“Be kind. Be kind to everyone around you. Be defiantly kind,” began the first in a series of daily bulletins sent by Manchester Community Central to health organisations in the city this week. Below we reproduce extracts from these and other expert guides for anyone seeking support with distress caused by the atrocity and practical advice on how to speak to children about terrorist threats.
Our thoughts naturally focus on those who’ve been killed and physically injured in this atrocity.
But the impact of this is also on people’s feelings and mental wellbeing – and it may be more complex than you expect.
We’d encourage everyone to take care of themselves emotionally over the next days and weeks.
Many people will know someone who was at the Manchester Arena on the night and will feel the emotional impact of this.
These events may also be a trigger for people who have had a recent bereavement, people who have experienced trauma and anyone who is already feeling fragile.
People will be affected who do not expected to be. There doesn’t need to be a reason.
Sudden tragic events like this can affect us in so many different ways, including sleeplessness, irritability, being tearful and feeling overwhelmed by negative thoughts.
So, we encourage everyone to look out for friends and family who may be struggling.
Paying attention to our own feelings is important too. Talk to the people around you and find people you trust to talk to and listen to.
Some people may find telephone and web-based support helpful, particularly if they feel isolated or overwhelmed.
Support for children
Many children and young people may have questions that can be difficult to answer. There are approaches that support children and young people through this time more effectively which include:
- Let them know that you understand their feelings
- Listen to children, give them the opportunity to talk if and when they want to
- Be consistent and reassuring
- Continue to keep routines and normal daily activities
- Keep in touch with school/college about supporting a consistent approach
- Keep them from seeing too much of the frightening pictures of the event
Do try to answer your child’s questions truthfully
Encourage your child to ask questions and try to answer them simply and honestly. They may need to ask the same question several times over, as a way of coming to terms with what has happened.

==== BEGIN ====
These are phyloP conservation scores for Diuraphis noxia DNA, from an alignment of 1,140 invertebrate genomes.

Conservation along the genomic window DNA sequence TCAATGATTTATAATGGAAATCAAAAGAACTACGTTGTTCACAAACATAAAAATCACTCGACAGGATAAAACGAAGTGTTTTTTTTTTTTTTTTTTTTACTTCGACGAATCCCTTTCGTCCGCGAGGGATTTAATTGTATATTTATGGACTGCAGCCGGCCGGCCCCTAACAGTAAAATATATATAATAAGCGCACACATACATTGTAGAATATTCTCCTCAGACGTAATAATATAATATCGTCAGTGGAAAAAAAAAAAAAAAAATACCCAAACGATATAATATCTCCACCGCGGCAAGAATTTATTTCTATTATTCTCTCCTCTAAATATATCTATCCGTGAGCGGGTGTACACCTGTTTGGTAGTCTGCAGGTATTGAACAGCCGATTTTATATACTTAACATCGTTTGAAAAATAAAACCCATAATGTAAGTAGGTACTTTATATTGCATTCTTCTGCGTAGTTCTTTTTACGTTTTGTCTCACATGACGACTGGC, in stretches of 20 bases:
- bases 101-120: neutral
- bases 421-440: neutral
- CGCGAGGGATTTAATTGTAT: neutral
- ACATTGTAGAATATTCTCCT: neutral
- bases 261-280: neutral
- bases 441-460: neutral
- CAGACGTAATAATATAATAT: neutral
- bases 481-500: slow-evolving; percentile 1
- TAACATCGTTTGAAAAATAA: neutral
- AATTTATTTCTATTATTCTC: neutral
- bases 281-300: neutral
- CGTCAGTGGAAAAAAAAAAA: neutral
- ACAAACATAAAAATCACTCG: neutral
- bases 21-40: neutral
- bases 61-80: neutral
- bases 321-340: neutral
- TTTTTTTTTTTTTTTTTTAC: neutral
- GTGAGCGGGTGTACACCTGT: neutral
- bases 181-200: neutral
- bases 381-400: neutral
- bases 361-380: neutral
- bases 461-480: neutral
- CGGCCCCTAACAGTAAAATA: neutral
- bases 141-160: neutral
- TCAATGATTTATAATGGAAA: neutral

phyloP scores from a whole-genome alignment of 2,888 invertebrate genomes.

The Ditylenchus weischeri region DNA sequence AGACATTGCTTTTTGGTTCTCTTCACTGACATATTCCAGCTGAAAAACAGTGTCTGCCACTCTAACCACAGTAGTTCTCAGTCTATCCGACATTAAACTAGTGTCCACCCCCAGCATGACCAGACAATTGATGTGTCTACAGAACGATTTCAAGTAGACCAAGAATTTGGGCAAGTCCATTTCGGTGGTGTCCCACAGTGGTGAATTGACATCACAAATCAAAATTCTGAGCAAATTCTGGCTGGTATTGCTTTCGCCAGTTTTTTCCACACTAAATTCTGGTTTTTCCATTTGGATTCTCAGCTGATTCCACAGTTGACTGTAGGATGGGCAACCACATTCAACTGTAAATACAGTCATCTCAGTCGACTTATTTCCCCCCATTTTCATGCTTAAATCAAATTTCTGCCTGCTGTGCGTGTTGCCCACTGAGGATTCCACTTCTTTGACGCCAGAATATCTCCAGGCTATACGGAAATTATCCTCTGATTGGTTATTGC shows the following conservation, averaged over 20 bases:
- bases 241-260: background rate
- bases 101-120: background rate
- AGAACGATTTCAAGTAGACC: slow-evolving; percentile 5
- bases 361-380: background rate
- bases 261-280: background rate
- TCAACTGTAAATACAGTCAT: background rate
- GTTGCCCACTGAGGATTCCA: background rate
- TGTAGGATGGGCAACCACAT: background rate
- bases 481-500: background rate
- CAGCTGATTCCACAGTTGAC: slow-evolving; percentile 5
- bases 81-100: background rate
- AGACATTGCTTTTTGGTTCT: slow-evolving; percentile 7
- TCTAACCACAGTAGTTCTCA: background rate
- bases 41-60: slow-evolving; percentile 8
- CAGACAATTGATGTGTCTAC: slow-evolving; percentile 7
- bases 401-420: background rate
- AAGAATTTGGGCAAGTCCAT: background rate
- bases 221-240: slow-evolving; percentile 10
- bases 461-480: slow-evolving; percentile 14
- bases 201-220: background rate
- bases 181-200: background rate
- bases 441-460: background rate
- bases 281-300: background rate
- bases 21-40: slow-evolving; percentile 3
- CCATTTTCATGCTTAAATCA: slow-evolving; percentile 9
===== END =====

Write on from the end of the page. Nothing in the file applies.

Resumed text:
Do help your child to come up with a ‘story’ about what happened
A story can help your child understand what happened. He or she may need help to come up with a story. It should make sense, put together the main facts and be truthful but appropriate for your child’s age. Even young children can really benefit from having a story to explain what happened. It helps in many ways:
It helps the child to make sense of the frightening event and also helps to reduce some of the unpleasant feelings such as fear, anger and sadness.
Talking through the story can help correct misunderstandings. For example, children may believe that what happened was their fault or be confused about important facts. For instance, they could be confused about who has died and what this means. You can help to avoid this by using clear words, for instance, “John has died” rather than metaphors, such as, “John has gone on a journey”. You can help to avoid this by being clear and open.
Having a story prepared can help children talk to others about what has happened.
If it is difficult for you to talk to your child about it, you could ask another adult to help, such as a family member or teacher. It is important that all adults keep to the same story so that the child is not confused.
Thinking things through with your child can also help him or her to realise that, although bad things can happen, they do not happen so often that we need to be scared of them all the time.
By the time they are about five years old, children are able to understand that death is permanent and that the person who has died cannot come back, that it happens to all living things and that it has a cause. However, they may need help with this, particularly younger children who may not realise that death is permanent and keep asking when the person is coming back.
Do look after yourself
If you are upset by what has happened, it may be more difficult to talk to your child about it. You might want to talk to another adult about it. If you are unsure whether you can manage to talk to your child about it right now, you could ask another important adult to help, such as a family member or trusted teacher. It is important that all adults keep to the same story so that your child is not confused.
When and where to seek more help
Many children feel upset for a few weeks after a frightening event and then become happier again over time. Some children continue to feel scare several weeks after the event. If you are worried that your child is very distressed or continues to be distressed even after a month or so, you could seek help from your family doctor (GP). He or she will check your child’s health and talk to you about who else could help, such as your local Child and Adolescent Mental Health Service.
Sources: Manchester Community Central, 42nd Street, NHS, Greater Manchester Health & Social Care Partnership.